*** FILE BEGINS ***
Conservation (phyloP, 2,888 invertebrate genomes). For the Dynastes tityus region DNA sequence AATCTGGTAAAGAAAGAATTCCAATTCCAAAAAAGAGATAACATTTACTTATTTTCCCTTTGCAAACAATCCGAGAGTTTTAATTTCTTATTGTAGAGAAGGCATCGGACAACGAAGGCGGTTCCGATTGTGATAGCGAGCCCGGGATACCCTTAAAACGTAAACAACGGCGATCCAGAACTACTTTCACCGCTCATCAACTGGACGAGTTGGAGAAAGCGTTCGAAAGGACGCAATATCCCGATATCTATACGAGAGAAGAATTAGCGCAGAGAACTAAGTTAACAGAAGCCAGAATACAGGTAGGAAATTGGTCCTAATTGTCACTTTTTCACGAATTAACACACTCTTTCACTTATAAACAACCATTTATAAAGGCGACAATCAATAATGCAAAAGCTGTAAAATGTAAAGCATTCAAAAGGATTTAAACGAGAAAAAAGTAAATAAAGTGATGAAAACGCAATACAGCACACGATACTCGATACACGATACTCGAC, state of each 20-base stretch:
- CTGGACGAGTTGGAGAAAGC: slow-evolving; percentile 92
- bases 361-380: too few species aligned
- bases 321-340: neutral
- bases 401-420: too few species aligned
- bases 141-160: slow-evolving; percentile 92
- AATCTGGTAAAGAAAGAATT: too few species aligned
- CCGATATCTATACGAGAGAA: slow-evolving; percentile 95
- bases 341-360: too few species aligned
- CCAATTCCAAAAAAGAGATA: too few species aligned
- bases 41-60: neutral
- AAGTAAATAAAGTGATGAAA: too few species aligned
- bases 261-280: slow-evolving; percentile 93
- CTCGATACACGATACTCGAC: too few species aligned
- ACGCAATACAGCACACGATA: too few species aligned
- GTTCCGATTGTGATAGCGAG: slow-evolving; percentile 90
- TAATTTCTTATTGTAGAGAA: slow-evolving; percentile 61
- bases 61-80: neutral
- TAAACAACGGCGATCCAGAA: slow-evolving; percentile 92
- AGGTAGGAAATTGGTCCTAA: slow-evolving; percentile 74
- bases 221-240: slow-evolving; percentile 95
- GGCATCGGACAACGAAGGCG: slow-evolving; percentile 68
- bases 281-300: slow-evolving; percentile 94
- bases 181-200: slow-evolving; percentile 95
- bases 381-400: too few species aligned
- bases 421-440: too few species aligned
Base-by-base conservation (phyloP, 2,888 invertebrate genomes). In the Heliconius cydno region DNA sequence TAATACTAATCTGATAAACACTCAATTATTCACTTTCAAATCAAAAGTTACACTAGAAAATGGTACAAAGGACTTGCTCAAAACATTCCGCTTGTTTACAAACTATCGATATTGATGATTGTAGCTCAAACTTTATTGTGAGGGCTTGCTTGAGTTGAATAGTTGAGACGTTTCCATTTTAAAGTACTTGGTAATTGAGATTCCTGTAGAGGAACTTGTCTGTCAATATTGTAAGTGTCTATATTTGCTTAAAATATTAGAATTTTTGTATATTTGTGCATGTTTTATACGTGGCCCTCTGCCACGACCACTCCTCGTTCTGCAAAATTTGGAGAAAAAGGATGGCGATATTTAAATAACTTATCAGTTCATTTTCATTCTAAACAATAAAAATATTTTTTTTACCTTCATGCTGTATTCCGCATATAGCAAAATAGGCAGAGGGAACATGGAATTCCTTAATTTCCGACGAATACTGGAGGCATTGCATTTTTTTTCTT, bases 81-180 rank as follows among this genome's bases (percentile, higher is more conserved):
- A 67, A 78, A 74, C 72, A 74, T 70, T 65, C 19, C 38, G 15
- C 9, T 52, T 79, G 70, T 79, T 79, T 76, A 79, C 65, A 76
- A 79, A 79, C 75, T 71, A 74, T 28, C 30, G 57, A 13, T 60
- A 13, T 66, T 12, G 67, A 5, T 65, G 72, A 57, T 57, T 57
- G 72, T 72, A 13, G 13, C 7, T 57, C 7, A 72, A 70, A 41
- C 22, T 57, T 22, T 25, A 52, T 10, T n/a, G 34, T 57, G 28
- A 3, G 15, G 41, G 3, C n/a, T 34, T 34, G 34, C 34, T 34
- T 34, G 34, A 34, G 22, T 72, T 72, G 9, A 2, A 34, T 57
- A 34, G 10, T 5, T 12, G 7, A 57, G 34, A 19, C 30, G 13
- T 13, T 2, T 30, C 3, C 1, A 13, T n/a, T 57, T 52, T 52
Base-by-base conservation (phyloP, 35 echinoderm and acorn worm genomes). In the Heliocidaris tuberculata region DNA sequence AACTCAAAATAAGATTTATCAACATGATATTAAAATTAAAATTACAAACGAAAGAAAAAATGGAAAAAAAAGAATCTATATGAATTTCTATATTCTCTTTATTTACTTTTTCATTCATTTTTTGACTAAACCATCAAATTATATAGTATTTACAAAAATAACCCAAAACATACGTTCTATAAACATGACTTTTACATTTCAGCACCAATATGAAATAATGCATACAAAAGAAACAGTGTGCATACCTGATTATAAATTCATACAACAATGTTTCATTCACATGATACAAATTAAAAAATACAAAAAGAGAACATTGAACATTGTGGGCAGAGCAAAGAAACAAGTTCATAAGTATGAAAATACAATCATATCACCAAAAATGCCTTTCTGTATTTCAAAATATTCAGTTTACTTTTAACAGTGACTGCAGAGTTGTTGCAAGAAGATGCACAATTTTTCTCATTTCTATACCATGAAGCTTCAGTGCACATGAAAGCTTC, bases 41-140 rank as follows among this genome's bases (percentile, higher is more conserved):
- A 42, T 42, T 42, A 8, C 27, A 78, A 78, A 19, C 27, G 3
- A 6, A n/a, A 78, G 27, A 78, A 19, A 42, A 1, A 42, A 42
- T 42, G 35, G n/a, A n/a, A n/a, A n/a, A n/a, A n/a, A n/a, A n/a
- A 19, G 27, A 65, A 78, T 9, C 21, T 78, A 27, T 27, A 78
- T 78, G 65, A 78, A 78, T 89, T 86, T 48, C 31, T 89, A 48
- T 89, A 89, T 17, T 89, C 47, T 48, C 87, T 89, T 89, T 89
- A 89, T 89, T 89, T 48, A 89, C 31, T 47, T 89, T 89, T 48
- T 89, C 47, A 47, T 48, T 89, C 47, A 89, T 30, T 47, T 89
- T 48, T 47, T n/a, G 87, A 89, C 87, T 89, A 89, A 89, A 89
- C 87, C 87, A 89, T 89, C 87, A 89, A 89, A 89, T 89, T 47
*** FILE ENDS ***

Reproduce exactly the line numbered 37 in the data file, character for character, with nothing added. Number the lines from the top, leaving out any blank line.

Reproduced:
- T 13, T 2, T 30, C 3, C 1, A 13, T n/a, T 57, T 52, T 52